I am still sorting through it all. I am sure that I will have more to say on some of this as time passes. However, earlier today, in the process of reading online resources and watching and listening to others talk about the many legal aspects of the current pandemic, I came across this YouTube video, done by one of my former students, a local attorney who works with entrepreneurs, start-ups, and small businesses.
I have not fact-checked this video. And he jumps in to correct himself. But what I like about it is that it represents unvarnished, even humorous, boots-on-the-ground legal public service. He does not want businesses in the local community to miss out or waste time/money shooting in the dark--or in the wrong direction.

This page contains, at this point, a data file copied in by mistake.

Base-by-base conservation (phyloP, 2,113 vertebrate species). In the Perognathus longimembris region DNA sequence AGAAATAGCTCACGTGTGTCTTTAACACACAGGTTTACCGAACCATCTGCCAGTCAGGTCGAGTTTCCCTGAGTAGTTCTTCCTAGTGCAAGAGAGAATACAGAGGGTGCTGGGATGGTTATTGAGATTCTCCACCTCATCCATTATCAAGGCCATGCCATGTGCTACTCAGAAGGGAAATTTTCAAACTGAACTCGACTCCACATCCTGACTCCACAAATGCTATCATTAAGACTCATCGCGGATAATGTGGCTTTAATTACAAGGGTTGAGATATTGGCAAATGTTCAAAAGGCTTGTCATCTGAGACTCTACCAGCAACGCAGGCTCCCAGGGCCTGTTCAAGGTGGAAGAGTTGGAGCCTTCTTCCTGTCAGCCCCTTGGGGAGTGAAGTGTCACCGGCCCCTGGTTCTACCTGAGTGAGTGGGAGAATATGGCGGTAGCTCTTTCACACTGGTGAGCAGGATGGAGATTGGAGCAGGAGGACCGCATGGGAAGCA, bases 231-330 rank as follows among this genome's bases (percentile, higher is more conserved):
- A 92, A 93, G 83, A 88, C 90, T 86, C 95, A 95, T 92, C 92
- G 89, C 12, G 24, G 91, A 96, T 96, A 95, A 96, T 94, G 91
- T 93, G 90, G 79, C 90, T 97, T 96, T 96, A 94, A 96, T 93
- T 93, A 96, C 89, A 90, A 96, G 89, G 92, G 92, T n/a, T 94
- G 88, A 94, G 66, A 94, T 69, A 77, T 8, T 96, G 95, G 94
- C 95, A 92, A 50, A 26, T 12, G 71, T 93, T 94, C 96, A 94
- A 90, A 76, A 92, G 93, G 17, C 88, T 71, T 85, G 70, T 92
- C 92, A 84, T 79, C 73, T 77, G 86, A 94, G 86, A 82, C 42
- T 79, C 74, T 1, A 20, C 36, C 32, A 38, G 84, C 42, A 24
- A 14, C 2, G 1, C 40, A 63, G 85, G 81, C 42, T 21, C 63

Sometimes, our students do great things after they leave the hallowed halls of law school. Many times, those good deeds go unrecognized. Haseeb has always been passionate. It makes me so happy to see him using his passion to help the local business community. I want to offer a "shout out" to him here. (And his dog, Simon, is the cutest! ♥)
Here is the latest on this summer's annual conference for the Southeastern Association of Law Schools (SEALS), scheduled for July 30 - August 5 at the Marriott Fort Lauderdale, from SEALS Executive Director Russ Weaver:
Dear Deans, Program Committee members and SEALS friends,
First, and foremost, I hope that everyone is staying well and adjusting to the new normal in legal education (with all classes being taught online).
Second, I want to let you know that SEALS’ Board of Trustees is meeting regularly to assess how to move forward on this summer’s meeting. At this point, the situation is uncertain and no decision has been made. However, the Board is meeting regularly and constantly assessing/reassessing the situation. As the situation becomes clearer, we will be making further announcements.